In the popular country song, “Whatever You Say” by Martina McBride, the lyrics include a line that says, “I know you can hear me, but I don’t think you’re listening.” This verse is part of a song that talks about someone who just wants to be heard and listened to. These lines in the songlyrics, along with the others that follow, resonate with women of all types and ages. As women, isn’t that what we really want most of the time? To just be heard? We aren’t looking for an answer to our questions, a solution or a therapist.
How many times have we ourselves been told by others that we aren’t listening to them? Or how often do we say that to others? In my own experience I have found that things go more smoothly and we can find understanding with one another if we stop, and take the time to really listen. When we only hear half of a story or an explanation we can quickly jump to conclusions or cut other people off, not letting them fully explain themselves. Proverbs 18:13 describes the consequences of such actions: “He who answers a matter before he hears it, it is folly and shame to him.”
We may be surprised at how helpful we can be when we actually give others a chance to tell the “whole story,” and give them our full undivided attention when they speak—letting us into their lives to express what is on their heart. We are told, “For out of the abundance of the heart his mouth speaks” (Luke 6:45). I have also heard it said, “If you keep quiet and let someone talk, they usually will!” A silent tongue can be a powerful tool. As Proverbs 17:27–28 says, “He who has knowledge spares his words, and a man of understanding is of a calm spirit. Even a fool is counted wise when he holds his peace; when he shuts his lips, he is considered perceptive.”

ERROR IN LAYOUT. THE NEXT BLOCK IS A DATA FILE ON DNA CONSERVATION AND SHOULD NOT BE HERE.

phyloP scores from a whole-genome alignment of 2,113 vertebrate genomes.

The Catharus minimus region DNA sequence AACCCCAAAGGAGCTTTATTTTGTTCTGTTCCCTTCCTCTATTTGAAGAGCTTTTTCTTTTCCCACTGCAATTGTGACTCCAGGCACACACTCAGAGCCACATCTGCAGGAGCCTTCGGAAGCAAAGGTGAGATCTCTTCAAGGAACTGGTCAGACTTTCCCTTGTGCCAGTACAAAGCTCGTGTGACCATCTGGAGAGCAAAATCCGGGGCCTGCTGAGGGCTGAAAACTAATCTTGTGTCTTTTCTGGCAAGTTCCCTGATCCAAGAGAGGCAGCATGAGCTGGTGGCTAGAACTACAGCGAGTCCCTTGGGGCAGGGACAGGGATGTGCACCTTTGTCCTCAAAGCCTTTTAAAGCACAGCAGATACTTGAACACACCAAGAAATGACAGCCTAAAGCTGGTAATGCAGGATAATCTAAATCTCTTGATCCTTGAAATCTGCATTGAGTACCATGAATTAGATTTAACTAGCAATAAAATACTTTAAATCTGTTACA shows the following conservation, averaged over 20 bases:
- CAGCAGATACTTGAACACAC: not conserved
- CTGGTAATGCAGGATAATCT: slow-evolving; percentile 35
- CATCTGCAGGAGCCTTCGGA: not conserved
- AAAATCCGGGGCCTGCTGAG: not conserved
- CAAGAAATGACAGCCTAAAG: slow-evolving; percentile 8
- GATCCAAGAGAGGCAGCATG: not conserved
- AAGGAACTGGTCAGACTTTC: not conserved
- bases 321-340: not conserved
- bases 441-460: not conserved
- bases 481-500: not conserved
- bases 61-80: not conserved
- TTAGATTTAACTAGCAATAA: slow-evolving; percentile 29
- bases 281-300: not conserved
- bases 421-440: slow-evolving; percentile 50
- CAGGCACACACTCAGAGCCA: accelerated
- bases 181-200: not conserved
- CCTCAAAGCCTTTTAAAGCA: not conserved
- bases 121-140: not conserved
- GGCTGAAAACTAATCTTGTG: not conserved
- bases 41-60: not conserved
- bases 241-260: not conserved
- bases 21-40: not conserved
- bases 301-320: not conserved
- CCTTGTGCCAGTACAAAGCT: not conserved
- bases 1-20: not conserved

Oftentimes men, as helpful as they may want to be, would rather engage in problem solving, trying to find solutions or fix the problem, or not understand why we want to talk about the same thing over and over again. The popular book The 5 Love Languages by Dr. Gary Chapman is a helpful tool for better understanding one another—for any type of relationship—and showing us how others respond to different methods of interaction.
Women get together to go shopping, to go out to lunch, or just to call their friends on the phone to talk—that is how we understand and relate to one another, and build closer bonds with our sisters in Christ. Whether it is explaining, venting, analyzing, supporting or something else, we are “talking it out.” We read in James 1:19 that we should be, “swift to hear, slow to speak, slow to wrath.” If we are seriously engaged in conversation, we should be hearing what the other person is saying. If you are thinking about how you are going to answer or what you are going to say while the other person is talking, then you may not be fully listening, because your attention is on something else.
Listening is an art. You must learn it, practice it, and grow in it. However, even when we feel like nobody is listening to us, really listening to us, we can be reminded that we have a friend that is closer than a brother (Proverbs 18:24). Christ is the perfect example of someone who quite often had nobody who would listen to Him. Throughout the course of His life as a man, when so many were often against Him, and not even His disciples could fully understand Him, He had His Father, who He knew He could count on. When life gets lonely and people get caught up in our fast-paced world, and we feel left alone, we can remember this and go to God with our thoughts and prayers.
A resource to become a better listener that I found useful was enrolling in the Living University class THL350: Principles of Counseling and Conflict Resolution. More than just learning about what to say, you will learn how to listen and relate to others for their common good, and for a positive outcome.